Apple Discontinues the Thunderbolt Display

Jim Dalrymple:

Apple on Thursday told The Loop that it is discontinuing the Thunderbolt Display.

“We’re discontinuing the Apple Thunderbolt Display, said an Apple spokesperson. “It will be available through Apple.com, Apple’s retail stores and Apple Authorized Resellers while supplies last. There are a number of great third-party options available for Mac users.”

Judging from the last part of the statement, it doesn’t seem likely that Apple will replace the display in the near future.

Apple doesn’t usually announce the discontinuation of products, so this very public statement is a deliberate move to extinguish any hope of a new display. This is a company that prefers to EOL a product as quietly as possible. Apple didn’t reach out to news sites when they killed off the 17″ MacBook Pro or the iPod classic, but this time it’s different.

The Thunderbolt Display wasn’t exactly cutting edge, as Stephen Hackett points out:

The display never saw a hardware update, even after MagSafe 2 replaced the old charging standard, not to mention when Thunderbolt 2 and USB 3.0 started showing up on Macs of all sizes.

Despite this, it’s still a product that enjoys some popularity. Look around any office space that has a heavy Mac user base and you’ll find a Thunderbolt Display attached to most of them. I’ve no doubt that the Thunderbolt Display’s biggest customer type is the IT department. As such, IT departments need to know they have a procurement process and stock availability that can be relied upon. Apple couldn’t just silently axe their display and leave people wondering what was going to happen next–it had to be loud and clear.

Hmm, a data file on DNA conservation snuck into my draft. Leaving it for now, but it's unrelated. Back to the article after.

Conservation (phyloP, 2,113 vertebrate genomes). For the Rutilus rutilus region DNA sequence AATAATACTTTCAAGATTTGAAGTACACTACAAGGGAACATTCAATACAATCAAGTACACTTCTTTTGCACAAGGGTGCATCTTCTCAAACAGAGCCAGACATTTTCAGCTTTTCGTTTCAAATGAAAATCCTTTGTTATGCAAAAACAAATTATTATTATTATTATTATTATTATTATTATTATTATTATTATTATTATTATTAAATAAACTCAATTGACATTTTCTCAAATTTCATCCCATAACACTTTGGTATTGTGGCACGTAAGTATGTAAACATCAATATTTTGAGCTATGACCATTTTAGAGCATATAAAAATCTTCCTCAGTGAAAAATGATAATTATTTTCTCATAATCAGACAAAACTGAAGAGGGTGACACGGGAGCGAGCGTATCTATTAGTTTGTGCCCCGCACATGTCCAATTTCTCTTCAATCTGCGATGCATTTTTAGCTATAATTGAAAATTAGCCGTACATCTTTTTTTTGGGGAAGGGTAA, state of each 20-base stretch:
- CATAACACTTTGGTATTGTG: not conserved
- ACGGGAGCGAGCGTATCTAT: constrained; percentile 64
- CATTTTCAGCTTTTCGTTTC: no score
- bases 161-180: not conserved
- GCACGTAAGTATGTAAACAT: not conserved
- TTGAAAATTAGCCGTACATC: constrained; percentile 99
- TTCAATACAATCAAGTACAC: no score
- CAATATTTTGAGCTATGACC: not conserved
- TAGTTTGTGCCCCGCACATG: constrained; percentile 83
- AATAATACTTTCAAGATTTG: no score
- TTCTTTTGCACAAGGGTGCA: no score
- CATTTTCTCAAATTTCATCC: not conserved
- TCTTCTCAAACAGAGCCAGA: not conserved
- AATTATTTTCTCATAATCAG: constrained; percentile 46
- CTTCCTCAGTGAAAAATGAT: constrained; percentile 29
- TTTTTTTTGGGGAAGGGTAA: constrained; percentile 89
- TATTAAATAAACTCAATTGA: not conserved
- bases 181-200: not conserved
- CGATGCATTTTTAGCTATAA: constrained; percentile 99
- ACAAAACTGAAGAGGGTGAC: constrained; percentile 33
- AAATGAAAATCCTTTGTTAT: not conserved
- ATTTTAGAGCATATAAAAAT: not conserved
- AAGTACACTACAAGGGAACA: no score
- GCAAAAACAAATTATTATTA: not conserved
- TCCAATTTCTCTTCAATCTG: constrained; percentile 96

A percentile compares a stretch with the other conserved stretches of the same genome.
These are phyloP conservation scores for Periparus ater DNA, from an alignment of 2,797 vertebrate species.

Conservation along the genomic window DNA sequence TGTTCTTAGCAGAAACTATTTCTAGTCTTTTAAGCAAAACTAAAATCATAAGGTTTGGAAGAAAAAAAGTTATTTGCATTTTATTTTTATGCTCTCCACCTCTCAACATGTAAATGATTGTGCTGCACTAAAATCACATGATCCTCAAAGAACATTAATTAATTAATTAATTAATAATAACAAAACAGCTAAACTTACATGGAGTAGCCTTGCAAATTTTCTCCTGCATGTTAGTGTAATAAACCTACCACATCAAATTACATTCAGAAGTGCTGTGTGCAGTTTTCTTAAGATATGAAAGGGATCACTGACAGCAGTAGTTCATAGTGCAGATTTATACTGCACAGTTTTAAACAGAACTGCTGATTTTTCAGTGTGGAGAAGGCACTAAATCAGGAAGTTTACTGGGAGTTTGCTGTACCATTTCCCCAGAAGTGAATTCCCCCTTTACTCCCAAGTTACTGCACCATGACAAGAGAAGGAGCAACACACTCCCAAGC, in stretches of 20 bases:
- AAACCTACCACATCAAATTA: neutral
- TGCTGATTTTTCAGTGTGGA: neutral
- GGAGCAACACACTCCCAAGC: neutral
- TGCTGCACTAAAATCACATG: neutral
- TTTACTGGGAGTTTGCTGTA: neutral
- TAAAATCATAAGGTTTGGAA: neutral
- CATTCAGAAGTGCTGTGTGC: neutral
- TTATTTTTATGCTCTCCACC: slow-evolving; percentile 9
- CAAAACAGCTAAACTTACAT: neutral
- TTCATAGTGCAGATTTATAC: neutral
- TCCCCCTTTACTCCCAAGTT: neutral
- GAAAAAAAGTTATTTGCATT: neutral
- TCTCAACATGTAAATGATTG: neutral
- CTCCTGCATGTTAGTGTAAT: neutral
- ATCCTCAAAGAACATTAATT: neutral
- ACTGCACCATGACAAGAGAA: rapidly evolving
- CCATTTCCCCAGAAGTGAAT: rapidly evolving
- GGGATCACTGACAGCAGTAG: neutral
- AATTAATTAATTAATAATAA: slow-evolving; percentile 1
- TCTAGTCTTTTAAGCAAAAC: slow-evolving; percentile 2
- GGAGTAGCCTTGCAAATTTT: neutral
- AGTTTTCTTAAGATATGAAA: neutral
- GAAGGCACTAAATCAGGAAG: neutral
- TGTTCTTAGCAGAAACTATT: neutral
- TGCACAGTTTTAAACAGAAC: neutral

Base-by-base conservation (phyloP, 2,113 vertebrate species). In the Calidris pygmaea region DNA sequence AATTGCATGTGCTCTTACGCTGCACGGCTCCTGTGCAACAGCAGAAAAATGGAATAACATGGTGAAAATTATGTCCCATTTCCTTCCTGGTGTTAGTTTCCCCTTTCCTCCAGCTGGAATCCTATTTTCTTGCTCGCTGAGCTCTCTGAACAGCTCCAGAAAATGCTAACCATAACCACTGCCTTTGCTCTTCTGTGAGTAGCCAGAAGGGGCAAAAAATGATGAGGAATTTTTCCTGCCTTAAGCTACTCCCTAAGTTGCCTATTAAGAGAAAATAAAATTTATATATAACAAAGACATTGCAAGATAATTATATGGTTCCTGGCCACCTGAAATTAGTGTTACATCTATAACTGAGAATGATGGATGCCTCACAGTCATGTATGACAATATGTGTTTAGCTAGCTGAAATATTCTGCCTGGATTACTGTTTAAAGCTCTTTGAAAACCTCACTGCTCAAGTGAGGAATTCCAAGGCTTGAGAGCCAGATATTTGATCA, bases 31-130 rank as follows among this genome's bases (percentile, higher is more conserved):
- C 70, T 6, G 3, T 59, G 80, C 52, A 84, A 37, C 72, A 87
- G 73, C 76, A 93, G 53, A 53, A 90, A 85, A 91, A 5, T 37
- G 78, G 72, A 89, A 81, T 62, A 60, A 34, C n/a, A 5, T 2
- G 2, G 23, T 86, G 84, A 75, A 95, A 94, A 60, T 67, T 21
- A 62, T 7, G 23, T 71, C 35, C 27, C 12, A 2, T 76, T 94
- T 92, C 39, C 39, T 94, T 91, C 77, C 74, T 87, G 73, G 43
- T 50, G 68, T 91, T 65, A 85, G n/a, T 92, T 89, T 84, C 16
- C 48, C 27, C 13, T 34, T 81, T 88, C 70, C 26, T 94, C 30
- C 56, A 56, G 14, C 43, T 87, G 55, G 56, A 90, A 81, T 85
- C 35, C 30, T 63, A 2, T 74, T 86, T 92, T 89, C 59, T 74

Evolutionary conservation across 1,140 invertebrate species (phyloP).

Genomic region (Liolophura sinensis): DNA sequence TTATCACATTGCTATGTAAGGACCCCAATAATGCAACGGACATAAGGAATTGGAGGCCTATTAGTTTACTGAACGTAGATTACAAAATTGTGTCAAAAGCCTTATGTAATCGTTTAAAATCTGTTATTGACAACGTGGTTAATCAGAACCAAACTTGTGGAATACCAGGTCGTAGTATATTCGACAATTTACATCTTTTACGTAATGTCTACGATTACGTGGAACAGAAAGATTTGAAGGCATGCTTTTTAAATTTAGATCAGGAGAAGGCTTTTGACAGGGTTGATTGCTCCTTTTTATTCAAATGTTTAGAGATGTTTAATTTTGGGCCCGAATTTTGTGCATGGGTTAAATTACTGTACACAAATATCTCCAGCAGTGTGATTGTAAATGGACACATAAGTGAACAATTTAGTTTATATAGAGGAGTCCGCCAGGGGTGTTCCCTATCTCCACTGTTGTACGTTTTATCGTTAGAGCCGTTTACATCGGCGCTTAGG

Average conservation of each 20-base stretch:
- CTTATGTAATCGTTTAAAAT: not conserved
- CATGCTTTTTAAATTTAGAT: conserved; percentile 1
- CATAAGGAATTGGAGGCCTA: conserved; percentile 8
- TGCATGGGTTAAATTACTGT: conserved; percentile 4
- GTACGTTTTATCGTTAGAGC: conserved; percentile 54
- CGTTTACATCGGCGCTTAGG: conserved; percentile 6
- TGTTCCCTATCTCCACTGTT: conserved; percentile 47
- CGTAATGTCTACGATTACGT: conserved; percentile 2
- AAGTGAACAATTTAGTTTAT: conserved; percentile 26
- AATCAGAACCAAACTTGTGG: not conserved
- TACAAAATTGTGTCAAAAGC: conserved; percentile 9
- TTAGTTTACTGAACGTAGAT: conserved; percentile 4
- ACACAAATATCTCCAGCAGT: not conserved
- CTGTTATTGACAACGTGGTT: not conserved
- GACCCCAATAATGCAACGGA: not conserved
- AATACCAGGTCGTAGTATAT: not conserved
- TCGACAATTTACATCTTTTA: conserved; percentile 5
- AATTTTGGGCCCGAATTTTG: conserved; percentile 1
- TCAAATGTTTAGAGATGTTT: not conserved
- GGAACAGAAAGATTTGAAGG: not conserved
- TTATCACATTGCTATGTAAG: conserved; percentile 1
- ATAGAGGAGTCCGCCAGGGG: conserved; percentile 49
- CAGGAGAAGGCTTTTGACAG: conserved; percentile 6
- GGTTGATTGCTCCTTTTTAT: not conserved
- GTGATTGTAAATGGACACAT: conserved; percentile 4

You Don’t Know (Headphone) Jack

There’s been a resurgence of the rumor that Apple is going to drop the headphone jack in the next iPhone. The significance of this change, whether there is truth to the rumor or not, has resulted in a few opinion pieces on the subject.

Nilay Patel, “Taking the headphone jack off phones is user-hostile and stupid“:

Look, I know you’re going to tell me that the traditional TRS headphone jack is a billion years old and prone to failure and that life is about progress and whatever else you need to repeat deliriously into your bed of old HTC extUSB dongles and insane magnetic Palm adapters to sleep at night. But just face facts: ditching the headphone jack on phones makes them worse, in extremely obvious ways.

John Gruber, “Headphone Jacks Are the New Floppy Drives“:

Should the analog headphone jack remain on our devices forever?If you think so, you can stop reading. If not, when? Maybe now is the wrong time, and Apple is making a mistake. I don’t know. None of us outside the company seem to know, because all that has leaked is that the new iPhone won’t have the port, with no explanation why. But I say at some point it will go away, and now seems like it might be the right time. […]“No one” asked for the iMac to remove the floppy drive or switch from ADB ports to USB (at a time when PCs weren’t shipping with USB either, which meant few — I mean really few — existing USB peripherals on the market). There was a huge outcry when the iPhone 5 dumped the proprietary-but-ubiquitous 30-pin port for the proprietary-and-all-new Lightning port. MacBook Air fans are still complaining about the new MacBook’s solitary USB-C port.

Vlad Savov, “Five reasons you’ll want Lightning headphones for your iPhone 7“:

Love it or loathe it, the trend in advanced personal tech is to become more digital and less analog. Wireless protocols and the above benefits of Lightning make the classic 3.5mm jack redundant. I can get more convenient audio if I drop the wires, or I can get better audio if I go digital via Lightning. With upgradeable firmware and new sensors being built in, headphones are changing in function just as they’re changing in connectivity. If you want to buy the headphones of the future, don’t cling on to the connector of the past. Sure, there’ll be an adaptation period where adapters will be necessary, but over time Apple’s Lightning and the more universal USB-C standard will take over from the 3.5mm connector.

Graham Spencer, back in December 2015 with “Thoughts on the Inevitable Demise of the 3.5mm Audio Jack on the iPhone“: